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ERIC Number: ED519099
Record Type: Non-Journal
Publication Date: 2010
Pages: 170
Abstractor: As Provided
Reference Count: N/A
ISBN: ISBN-978-1-1242-3300-0
Examining Involvement as a Critical Factor: Perceptions from First Generation and Non-First Generation College Students
Davenport, Mona Yvette
ProQuest LLC, Ph.D. Dissertation, Illinois State University
This study tested the perceptions of involvement components (Non-Academic Facility Usage, Intra-Racial Relations, Campus and Charleston Involvement, Faculty Interaction, Academic Facility Usage, Inter-Racial Relations, Cultural Center Usage, and Athletic Facilities Usage) for first generation and non-first generation African American and Hispanic students. Guided by Tinto's (1987, 1993) Theory of Student Departure and Alexander Astin's (1984, 1993) Theory on Student Involvement, this investigation involved 404 participants and was conducted at a liberal arts university in the Midwestern United States during the fall semester of the 2008/09 academic year. The following questions were addressed in this study: (a) How do first-generation and non-first generation students differ in terms of their experience across nine involvement components? (b) Is there a difference between African American and Hispanic students and their involvement in the nine involvement components for each ethnicity and generational group? (c) Which areas of involvement are most predictive of students' perceived likelihood to be connected to the university? and (d) How are the students' perceptions of their overall involvement predictive of their perceived likeliness to graduate? The data for this study was gathered with the Participation in Campus and Community Activities (PCCA) survey on-line. The 404 participants who completed the survey were first generation and non-first generation African American and Hispanic students. The racial composition was 82% (n = 332) African American and 18% (n = 72) Latino/Hispanic. The criteria for participation were students needed to be enrolled the year prior to fall semester of 2008. The findings suggest that there were no differences in the levels of involvement between the first generation and non-first generation students, but there were differences between the two ethnic groups (African American and Hispanic students). Additionally, the researchers examined how connected the independent variables (first generation, non-first generation, African American, and Hispanic students) were to the institution. The African American students perceived greater connectedness to the university than Hispanic students. Yet, this difference between the African American and Hispanic was not significantly different between first generation and non-first generation students (the interaction wasn't significant). The final question determined if this study's students' perceptions of their overall involvement was predictive of their perceived likeliness to graduate. The results showed that the relationship between perceived involvement and the likelihood to graduate was, at best, mild for non-first generation and African American students in this study. [The dissertation citations contained here are published with the permission of ProQuest LLC. Further reproduction is prohibited without permission. Copies of dissertations may be obtained by Telephone (800) 1-800-521-0600. Web page:]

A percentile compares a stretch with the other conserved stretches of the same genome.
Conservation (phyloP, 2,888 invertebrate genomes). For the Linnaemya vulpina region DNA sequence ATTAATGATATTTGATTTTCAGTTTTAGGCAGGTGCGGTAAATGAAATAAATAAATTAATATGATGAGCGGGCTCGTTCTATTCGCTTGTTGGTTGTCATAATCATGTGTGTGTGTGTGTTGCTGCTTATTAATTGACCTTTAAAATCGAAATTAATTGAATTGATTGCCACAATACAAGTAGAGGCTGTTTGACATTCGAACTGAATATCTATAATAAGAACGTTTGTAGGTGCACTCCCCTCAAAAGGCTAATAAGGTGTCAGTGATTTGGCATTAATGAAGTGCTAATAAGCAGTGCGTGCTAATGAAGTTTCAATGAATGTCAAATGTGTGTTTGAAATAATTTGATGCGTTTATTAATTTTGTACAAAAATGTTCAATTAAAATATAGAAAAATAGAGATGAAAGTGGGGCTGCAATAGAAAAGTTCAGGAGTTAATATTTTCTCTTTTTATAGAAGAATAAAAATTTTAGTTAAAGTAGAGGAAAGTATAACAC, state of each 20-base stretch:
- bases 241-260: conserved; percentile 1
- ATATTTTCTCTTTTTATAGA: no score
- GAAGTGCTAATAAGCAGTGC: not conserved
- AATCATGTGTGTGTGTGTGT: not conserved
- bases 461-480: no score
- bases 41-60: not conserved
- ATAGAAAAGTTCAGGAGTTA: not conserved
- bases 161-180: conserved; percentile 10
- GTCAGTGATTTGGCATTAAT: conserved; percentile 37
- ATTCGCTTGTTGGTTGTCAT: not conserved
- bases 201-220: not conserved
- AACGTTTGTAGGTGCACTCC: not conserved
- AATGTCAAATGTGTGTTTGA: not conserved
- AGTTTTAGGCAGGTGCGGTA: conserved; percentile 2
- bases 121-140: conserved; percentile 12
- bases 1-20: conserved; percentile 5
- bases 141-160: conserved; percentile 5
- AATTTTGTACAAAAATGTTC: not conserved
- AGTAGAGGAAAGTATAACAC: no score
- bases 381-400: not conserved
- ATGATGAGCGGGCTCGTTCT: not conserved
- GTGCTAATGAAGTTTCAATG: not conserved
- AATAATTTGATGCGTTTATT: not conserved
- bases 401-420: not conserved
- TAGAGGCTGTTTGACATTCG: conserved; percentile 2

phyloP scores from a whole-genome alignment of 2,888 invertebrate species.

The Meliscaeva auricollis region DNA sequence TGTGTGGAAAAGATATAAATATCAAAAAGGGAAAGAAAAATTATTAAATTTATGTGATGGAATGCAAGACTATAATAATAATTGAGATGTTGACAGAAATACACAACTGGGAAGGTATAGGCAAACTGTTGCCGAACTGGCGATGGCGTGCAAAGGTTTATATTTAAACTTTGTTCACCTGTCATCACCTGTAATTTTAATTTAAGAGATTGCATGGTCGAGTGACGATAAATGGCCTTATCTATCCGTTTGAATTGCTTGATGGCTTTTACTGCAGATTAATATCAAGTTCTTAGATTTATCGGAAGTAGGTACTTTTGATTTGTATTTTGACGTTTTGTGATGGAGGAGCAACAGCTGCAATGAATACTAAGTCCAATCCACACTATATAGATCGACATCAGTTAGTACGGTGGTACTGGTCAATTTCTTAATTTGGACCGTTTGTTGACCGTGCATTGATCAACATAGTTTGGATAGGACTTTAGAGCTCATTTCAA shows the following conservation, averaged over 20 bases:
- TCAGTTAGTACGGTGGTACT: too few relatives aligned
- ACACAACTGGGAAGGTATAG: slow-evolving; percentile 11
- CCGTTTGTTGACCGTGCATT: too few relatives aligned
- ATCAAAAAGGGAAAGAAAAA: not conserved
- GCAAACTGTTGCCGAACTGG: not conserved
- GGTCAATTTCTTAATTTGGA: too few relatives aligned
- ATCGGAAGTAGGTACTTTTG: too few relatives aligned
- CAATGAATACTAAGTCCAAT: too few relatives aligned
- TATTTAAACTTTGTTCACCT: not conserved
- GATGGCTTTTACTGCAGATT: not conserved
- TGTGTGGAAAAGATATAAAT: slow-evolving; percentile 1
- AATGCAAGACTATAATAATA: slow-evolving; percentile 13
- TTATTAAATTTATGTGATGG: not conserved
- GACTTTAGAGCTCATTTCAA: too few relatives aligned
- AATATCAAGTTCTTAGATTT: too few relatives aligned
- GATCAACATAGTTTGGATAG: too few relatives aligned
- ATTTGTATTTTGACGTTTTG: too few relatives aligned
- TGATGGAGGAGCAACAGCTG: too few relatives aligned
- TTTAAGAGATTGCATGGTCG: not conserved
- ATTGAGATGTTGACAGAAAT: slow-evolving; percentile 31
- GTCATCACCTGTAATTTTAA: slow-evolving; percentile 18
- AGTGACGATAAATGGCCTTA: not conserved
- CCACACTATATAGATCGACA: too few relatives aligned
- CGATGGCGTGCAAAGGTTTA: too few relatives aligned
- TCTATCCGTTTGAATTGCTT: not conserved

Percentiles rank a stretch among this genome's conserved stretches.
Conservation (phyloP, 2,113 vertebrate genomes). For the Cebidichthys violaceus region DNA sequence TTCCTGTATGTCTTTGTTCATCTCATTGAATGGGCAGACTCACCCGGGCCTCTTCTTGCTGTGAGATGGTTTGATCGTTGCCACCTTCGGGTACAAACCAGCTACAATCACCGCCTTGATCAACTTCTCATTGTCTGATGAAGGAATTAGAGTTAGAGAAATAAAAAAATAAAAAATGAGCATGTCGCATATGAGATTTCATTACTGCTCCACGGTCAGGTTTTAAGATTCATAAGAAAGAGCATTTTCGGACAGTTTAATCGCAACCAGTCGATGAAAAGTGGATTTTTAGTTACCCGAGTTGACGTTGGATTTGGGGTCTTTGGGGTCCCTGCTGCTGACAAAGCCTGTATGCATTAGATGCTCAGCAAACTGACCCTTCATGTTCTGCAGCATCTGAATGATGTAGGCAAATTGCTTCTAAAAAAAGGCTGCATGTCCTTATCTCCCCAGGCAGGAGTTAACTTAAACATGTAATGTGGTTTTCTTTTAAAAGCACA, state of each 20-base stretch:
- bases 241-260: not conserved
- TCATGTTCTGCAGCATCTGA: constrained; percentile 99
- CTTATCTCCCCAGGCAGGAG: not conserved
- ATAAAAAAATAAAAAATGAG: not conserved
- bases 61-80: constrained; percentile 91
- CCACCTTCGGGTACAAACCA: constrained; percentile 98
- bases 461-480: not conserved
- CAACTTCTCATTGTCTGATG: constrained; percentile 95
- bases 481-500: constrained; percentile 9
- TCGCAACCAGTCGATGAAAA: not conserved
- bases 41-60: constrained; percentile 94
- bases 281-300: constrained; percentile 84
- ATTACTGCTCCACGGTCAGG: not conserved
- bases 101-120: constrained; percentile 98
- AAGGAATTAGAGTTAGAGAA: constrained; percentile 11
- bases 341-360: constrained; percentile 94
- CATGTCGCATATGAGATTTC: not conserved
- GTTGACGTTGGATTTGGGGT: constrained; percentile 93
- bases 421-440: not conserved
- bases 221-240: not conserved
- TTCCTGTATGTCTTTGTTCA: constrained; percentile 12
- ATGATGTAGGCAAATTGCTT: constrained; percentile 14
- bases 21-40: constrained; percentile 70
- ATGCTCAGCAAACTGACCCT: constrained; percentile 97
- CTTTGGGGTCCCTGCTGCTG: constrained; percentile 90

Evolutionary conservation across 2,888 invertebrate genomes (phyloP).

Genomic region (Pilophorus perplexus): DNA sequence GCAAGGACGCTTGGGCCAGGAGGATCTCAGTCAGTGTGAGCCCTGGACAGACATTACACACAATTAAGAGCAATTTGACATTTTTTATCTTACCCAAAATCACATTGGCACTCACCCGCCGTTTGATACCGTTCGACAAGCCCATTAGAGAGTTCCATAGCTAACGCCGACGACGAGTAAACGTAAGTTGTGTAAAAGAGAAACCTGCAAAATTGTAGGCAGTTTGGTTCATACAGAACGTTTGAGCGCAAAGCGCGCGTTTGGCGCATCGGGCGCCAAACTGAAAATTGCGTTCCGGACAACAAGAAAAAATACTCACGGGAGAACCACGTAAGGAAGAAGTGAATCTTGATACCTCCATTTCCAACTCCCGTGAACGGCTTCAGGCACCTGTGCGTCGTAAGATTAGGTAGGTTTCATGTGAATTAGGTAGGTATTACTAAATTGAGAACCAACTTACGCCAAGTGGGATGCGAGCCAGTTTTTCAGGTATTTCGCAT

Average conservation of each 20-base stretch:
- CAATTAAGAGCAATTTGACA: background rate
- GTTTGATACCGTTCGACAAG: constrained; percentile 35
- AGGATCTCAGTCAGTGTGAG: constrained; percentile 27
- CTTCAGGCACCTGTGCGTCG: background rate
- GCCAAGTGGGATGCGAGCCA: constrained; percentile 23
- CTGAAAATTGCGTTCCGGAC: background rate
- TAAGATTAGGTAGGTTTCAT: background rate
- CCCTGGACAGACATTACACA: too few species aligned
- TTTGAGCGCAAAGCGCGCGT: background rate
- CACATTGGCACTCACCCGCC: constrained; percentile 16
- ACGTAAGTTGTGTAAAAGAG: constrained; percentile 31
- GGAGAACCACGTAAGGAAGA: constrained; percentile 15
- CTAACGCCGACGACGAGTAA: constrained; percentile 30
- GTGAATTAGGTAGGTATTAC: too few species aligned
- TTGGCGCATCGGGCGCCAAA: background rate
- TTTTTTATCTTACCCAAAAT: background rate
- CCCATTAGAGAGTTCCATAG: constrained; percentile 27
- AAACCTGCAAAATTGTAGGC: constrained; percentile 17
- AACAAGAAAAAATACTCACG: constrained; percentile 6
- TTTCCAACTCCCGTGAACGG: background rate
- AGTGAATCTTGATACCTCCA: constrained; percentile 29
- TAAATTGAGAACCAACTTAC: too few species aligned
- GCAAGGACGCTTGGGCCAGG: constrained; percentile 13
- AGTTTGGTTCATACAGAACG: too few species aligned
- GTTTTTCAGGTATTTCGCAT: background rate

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Publication Type: Dissertations/Theses - Doctoral Dissertations
Education Level: Higher Education
Audience: N/A
Language: English
Sponsor: N/A
Authoring Institution: N/A